Judge orders US to decide if wolverines need protection

This Feb. 27, 2016, file photo provided by the California Department of Fish and Wildlife, from a remote camera tuned by biologist Chris Stermer, shows a mountain wolverine in the Tahoe National Forest near Truckee, in California, a rare sighting of the predator.  in the state.  A federal judge has given US wildlife officials 18 months to decide whether wolverines should be protected under the Endangered Species Act.  (Chris Stermer/California Department of Fish and Wildlife via AP, File)

This Feb. 27, 2016, file photo provided by the California Department of Fish and Wildlife, from a remote camera tuned by biologist Chris Stermer, shows a mountain wolverine in the Tahoe National Forest near Truckee, in California, a rare sighting of the predator. in the state. A federal judge has given US wildlife officials 18 months to decide whether wolverines should be protected under the Endangered Species Act. (Chris Stermer/California Department of Fish and Wildlife via AP, File)

PA

A federal judge has given US wildlife officials 18 months to decide whether wolverines should be protected under the Endangered Species Act, after years of dispute over the risk that climate change and other threats pose to rare and elusive predators.

U.S. District Judge Donald Molloy’s order comes after environmentalists challenged a 2020 decision under the Trump administration to suspend animal welfare in the lower 48 states, where no more than 300 of the animals are believed to remain.

Conservationists have argued that wolverines face localized extinction due to climate change, habitat fragmentation and low genetic diversity. Warming temperatures are expected to decrease the mountain snowpack that wolverines rely on to dig dens to give birth to and raise their young.

The Fish and Wildlife Service received a petition to protect wolverines in 2000 and first proposed protections in 2010. It later sought to withdraw that proposal, but was blocked by a federal judge who said dependent animals snow were “right on the climate track”. change.”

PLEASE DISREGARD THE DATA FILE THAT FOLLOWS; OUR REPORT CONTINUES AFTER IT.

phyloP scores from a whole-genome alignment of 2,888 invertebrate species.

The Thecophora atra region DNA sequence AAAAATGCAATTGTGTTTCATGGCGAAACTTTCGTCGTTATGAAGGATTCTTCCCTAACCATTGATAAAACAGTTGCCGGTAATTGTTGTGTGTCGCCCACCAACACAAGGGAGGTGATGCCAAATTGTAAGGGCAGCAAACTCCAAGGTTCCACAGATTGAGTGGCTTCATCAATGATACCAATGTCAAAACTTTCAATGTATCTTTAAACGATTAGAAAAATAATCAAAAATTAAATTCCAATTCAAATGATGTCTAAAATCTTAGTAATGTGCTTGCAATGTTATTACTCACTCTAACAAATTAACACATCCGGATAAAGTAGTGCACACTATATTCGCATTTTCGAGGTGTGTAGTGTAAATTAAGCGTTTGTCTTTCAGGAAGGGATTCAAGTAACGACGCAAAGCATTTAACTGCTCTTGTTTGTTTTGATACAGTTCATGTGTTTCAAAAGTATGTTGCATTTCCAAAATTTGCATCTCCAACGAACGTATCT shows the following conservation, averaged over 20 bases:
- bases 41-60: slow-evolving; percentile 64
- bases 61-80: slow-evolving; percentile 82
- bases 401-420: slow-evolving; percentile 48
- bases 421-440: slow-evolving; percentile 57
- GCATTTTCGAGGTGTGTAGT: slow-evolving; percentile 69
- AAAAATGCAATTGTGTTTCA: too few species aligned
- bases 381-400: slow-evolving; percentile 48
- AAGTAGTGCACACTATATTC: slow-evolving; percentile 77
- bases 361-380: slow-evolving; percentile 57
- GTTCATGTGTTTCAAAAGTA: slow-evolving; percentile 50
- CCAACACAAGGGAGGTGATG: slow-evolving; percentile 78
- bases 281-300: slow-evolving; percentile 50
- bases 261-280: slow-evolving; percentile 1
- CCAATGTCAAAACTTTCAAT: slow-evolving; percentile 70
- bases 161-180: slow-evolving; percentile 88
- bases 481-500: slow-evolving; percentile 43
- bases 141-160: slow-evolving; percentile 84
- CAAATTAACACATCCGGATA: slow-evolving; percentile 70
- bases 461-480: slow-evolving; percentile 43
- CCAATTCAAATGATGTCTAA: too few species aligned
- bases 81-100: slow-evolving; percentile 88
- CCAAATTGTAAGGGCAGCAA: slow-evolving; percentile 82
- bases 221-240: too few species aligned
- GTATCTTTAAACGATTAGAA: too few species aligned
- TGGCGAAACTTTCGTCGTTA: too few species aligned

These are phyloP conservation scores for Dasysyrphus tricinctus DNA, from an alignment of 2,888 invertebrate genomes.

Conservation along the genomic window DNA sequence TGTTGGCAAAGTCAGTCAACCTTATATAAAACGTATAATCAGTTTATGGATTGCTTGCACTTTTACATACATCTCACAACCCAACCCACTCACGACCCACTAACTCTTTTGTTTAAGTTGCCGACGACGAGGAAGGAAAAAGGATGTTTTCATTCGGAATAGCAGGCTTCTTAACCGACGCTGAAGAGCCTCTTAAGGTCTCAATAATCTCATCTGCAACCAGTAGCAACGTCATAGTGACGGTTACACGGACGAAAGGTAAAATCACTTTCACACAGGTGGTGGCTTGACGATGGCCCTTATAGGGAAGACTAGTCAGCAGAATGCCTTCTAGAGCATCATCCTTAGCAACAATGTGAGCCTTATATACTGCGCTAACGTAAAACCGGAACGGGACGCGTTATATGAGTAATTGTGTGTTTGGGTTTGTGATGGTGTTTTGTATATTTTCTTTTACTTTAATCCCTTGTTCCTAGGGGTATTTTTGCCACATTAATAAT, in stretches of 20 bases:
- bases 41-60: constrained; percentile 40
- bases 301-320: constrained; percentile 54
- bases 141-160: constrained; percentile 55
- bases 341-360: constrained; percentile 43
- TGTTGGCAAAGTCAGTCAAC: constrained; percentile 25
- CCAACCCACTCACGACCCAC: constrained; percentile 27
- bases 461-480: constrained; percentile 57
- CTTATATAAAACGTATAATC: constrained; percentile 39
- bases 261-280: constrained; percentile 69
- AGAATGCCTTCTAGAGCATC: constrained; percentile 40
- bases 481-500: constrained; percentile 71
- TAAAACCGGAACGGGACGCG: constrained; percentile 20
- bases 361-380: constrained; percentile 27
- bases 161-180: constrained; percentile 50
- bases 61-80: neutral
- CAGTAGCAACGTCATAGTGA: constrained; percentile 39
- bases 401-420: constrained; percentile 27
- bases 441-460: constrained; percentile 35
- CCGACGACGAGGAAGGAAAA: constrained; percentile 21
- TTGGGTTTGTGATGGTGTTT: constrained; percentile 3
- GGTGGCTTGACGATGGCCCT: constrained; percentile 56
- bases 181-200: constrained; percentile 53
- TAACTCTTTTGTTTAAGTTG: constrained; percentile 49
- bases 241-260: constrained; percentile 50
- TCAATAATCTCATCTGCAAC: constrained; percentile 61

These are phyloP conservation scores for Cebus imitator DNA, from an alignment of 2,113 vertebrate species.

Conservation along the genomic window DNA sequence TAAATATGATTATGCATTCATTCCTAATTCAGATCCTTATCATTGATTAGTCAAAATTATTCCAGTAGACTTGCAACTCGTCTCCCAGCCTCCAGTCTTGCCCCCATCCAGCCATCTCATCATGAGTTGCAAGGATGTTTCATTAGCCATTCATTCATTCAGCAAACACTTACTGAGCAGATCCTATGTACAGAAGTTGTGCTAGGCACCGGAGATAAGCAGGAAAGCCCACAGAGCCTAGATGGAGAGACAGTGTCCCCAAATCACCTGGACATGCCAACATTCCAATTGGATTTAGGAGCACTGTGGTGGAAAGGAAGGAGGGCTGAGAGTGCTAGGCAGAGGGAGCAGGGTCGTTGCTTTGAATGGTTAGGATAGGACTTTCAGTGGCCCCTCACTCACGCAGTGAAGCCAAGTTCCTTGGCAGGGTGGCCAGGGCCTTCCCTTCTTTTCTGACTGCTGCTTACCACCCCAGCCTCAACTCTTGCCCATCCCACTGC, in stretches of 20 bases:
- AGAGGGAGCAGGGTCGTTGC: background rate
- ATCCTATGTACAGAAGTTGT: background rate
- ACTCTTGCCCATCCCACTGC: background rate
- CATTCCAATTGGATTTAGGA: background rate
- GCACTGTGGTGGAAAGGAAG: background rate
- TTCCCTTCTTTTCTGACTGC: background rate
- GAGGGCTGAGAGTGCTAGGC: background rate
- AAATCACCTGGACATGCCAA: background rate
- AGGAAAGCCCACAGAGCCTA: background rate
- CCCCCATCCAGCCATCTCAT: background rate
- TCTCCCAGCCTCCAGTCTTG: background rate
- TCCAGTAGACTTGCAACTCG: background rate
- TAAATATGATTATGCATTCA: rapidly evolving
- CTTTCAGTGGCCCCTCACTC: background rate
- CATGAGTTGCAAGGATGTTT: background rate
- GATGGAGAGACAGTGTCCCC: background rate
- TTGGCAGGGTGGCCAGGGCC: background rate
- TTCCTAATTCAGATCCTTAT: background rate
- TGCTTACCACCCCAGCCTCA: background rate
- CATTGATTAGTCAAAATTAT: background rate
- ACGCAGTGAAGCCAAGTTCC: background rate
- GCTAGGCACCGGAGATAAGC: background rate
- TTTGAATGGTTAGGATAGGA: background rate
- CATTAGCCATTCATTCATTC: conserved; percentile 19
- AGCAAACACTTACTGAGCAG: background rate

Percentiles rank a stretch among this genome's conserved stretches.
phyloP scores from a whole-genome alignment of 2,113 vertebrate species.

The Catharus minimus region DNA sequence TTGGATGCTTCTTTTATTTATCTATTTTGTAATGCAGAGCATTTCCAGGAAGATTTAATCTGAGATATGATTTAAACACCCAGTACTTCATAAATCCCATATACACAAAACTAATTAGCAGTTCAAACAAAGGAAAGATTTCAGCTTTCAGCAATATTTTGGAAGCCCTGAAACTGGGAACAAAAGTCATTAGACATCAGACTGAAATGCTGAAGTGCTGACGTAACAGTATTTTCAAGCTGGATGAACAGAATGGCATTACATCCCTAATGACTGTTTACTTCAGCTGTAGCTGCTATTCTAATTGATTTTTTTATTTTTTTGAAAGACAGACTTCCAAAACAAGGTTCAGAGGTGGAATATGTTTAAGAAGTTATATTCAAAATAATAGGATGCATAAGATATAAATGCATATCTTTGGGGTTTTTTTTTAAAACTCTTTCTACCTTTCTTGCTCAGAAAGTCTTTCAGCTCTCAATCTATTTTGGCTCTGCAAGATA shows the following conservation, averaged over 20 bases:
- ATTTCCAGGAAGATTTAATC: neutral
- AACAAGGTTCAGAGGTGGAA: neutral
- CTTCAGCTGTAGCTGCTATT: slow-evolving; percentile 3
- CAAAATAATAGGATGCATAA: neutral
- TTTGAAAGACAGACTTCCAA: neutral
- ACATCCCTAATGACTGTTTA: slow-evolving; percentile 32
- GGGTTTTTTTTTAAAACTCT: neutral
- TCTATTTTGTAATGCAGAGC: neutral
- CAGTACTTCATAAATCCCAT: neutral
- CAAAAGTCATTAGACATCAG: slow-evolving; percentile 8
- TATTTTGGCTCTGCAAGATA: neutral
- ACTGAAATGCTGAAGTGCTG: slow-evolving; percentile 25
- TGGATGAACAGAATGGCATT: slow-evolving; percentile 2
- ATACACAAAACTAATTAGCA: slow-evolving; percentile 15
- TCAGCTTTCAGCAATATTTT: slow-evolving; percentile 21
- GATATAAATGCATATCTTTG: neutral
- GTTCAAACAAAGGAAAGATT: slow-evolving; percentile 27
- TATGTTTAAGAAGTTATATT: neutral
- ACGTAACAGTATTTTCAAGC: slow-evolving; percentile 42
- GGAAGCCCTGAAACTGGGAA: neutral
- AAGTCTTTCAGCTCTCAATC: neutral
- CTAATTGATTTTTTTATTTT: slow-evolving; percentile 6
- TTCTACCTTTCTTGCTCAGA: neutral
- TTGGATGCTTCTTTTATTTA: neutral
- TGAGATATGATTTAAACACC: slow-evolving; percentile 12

The 2020 rejection of protections under former President Donald Trump was based on research suggesting the prevalence of animals was increasing, not contracting. Officials at the time predicted that enough snow would persist at high elevations for wolverines to take shelter in mountain snowfields each spring despite warming temperatures.

In February, government lawyers told Molloy that wildlife officials wanted to re-evaluate the 2020 ruling and asked that it remain in effect while that review was completed. But the judge rejected this request and reversed the decision.

This means that a 2013 decision by authorities that made wolverines eligible for potential protections is back in effect.

“We hope this time it’s the charm and the Fish and Wildlife Service will follow the directions of the courts to rely on the best climate science available to make the right decision to protect wolverines in the lower 48 states,” said said Matthew Bishop, a lawyer. with the Western Environmental Law Center.

Wolverines, also known as “mountain devils”, were wiped out in most of the United States in the early 1900s as a result of unregulated trapping and poisoning campaigns.

Wildlife officials previously estimated that 250 to 300 wolverines survive in remote areas of Montana, Wyoming, Idaho and Washington state. Animals from recent years have also been documented in California, Utah, Colorado, and Oregon.

The animals need huge swaths of wild land to survive, with home ranges for adult male wolverines spanning up to 610 square miles (1,580 square kilometers), according to a study in central Idaho.

Fish and Wildlife officials did not immediately respond to Molloy’s order.

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